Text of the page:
Nature is unforgiving

When I left McKinsey to join private equity in India, I was extremely nervous.

I knew nothing about investing. All I had learned at b-school and at McKinsey was the theoretical stuff. And now I would have to rub shoulders with the ‘pros.’

Since these people were investing hundreds of crores, I expected to see very smart people, with solid business fundamentals, industry knowledge, and a good intuition.

Instead, I found that most people had zero understanding of fundamentals. In the name of finance, many only knew EV/EBITDA multiple.

If you talked about return or capital or anything resembling fundamentals, the best you got was a condescending smirk.

While there were a few smart investors, they were the exceptions.

On one occasion, a senior guy irritably asked, “Why are we wasting time talking about industry attractiveness? There is no good industry or bad industry. You can find winners everywhere.”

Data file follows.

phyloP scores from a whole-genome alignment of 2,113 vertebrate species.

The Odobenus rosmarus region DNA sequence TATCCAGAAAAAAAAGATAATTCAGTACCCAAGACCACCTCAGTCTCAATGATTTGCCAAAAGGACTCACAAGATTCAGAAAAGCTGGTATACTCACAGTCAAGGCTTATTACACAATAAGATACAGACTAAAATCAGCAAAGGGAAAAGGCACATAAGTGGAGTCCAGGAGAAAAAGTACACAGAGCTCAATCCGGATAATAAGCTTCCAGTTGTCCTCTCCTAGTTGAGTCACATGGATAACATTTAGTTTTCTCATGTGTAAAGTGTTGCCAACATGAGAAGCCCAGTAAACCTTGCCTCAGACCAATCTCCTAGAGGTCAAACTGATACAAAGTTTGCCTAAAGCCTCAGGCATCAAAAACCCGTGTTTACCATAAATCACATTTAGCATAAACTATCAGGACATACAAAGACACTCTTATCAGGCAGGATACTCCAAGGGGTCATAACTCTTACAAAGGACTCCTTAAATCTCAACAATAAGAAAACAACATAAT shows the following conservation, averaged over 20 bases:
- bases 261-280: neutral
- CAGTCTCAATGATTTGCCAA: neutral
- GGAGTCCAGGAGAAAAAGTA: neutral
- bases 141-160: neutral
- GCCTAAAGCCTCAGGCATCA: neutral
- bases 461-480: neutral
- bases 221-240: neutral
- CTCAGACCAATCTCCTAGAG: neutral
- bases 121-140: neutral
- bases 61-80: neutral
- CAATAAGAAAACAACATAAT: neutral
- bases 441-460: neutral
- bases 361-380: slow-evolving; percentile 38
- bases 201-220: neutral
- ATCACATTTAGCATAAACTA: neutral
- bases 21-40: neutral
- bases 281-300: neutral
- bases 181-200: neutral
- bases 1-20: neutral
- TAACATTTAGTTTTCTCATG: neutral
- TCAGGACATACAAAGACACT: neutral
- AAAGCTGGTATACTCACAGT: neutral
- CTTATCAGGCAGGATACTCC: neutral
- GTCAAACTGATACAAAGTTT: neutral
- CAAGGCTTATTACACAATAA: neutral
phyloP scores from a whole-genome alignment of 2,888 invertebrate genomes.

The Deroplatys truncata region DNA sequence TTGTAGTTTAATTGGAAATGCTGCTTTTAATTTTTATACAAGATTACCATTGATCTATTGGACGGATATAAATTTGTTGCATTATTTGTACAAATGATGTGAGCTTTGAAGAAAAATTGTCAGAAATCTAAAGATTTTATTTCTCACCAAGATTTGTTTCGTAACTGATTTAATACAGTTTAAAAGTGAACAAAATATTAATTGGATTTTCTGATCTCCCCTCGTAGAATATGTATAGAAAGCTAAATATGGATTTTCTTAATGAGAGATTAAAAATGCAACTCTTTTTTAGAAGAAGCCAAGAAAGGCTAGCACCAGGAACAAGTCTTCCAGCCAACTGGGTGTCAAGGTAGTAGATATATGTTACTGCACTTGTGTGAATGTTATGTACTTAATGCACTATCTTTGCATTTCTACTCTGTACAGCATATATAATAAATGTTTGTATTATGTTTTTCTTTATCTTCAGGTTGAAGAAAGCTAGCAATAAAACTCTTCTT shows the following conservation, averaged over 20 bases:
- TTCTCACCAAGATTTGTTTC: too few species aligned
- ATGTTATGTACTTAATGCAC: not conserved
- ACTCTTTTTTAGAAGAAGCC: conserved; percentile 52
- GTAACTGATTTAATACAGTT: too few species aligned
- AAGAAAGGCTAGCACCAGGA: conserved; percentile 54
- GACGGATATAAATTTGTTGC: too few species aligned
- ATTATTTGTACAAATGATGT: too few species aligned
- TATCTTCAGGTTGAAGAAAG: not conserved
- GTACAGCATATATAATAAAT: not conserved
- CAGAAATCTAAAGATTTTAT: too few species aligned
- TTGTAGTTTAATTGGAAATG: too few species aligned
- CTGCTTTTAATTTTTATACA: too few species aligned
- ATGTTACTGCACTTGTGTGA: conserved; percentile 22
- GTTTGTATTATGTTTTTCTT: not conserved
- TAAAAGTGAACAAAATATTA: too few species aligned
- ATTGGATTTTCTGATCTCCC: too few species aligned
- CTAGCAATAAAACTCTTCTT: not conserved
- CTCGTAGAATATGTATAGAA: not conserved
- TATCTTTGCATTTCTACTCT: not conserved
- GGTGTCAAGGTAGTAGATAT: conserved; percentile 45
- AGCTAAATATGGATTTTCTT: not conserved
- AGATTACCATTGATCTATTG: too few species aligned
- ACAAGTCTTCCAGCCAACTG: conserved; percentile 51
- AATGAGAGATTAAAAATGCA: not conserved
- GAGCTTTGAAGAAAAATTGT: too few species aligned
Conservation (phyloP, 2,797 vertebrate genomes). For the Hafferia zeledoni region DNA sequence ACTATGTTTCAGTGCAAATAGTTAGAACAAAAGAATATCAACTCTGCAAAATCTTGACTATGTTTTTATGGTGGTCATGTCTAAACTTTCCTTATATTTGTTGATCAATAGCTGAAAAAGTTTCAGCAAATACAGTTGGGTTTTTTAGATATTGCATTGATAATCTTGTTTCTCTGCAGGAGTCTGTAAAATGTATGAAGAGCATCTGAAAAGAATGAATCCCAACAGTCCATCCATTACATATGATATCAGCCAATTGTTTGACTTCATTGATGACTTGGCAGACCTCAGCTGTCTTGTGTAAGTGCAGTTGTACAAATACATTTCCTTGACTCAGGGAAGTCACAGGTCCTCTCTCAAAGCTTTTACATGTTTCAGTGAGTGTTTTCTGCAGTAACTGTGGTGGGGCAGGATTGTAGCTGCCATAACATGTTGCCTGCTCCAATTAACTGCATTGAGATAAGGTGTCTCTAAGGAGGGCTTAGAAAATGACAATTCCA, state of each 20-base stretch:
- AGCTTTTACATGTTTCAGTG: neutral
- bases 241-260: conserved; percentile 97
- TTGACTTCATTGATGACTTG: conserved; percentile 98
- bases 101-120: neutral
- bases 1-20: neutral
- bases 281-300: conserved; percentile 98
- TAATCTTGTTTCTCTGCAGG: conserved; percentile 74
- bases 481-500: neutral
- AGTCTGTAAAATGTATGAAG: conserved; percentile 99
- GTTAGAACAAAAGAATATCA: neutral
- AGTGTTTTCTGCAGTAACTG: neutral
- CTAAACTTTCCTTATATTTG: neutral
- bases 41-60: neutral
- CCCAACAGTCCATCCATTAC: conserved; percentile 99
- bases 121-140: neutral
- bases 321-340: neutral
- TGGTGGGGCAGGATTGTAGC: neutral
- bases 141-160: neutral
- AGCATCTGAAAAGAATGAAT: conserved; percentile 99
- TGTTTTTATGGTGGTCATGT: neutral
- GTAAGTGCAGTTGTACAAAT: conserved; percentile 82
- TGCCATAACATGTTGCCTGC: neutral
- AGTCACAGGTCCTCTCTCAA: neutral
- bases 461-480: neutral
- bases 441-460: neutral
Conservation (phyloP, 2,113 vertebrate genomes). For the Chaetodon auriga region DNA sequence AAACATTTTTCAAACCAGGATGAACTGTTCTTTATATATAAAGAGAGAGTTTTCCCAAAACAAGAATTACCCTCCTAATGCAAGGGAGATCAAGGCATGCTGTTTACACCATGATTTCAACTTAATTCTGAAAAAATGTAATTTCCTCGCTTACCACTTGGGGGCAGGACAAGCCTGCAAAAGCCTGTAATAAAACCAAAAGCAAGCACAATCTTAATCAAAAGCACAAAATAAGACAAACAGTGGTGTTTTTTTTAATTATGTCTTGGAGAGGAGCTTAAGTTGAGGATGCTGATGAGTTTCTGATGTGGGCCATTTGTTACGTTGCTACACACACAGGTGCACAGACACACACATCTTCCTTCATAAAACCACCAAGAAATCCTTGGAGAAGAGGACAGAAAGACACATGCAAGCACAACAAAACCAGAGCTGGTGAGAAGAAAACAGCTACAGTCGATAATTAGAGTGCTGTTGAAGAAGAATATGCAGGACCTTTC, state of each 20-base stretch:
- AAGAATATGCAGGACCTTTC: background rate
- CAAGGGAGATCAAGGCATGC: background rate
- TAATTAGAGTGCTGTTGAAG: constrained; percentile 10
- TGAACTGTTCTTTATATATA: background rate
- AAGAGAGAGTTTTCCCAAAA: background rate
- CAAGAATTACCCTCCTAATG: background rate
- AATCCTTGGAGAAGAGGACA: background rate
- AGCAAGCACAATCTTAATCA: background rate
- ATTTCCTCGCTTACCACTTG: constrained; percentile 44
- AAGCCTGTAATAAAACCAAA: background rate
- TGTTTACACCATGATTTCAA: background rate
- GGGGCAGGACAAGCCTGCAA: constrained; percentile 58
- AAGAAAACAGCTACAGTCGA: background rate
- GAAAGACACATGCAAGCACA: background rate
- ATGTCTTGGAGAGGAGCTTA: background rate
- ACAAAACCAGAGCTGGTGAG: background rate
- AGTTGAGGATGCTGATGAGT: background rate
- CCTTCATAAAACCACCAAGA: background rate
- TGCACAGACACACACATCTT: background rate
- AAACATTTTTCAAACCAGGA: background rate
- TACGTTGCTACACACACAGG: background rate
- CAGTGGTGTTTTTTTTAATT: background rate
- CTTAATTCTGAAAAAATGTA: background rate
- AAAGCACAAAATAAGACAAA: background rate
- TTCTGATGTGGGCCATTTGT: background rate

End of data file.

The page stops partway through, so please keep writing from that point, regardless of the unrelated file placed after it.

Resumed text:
My fund manager, who was very sharp, said, “If you stand outside a casino and ask everyone leaving if they won or lost money, you will find both. But on average, you will lose money. As an investor, we bet on odds.”

But then, how does it matter? Maybe these guys did well.

Sadly, they did not. All those cowboy investors who did not know their basics lost hundreds and thousands of crores.

We can do as much showboating and chest-thumping as we want — reality will catch up.

Nature is unforgiving — it does not respect your college degrees, number of years of experience, or your suit and tie.

If we deviate from fundamentals, nature will make us pay.

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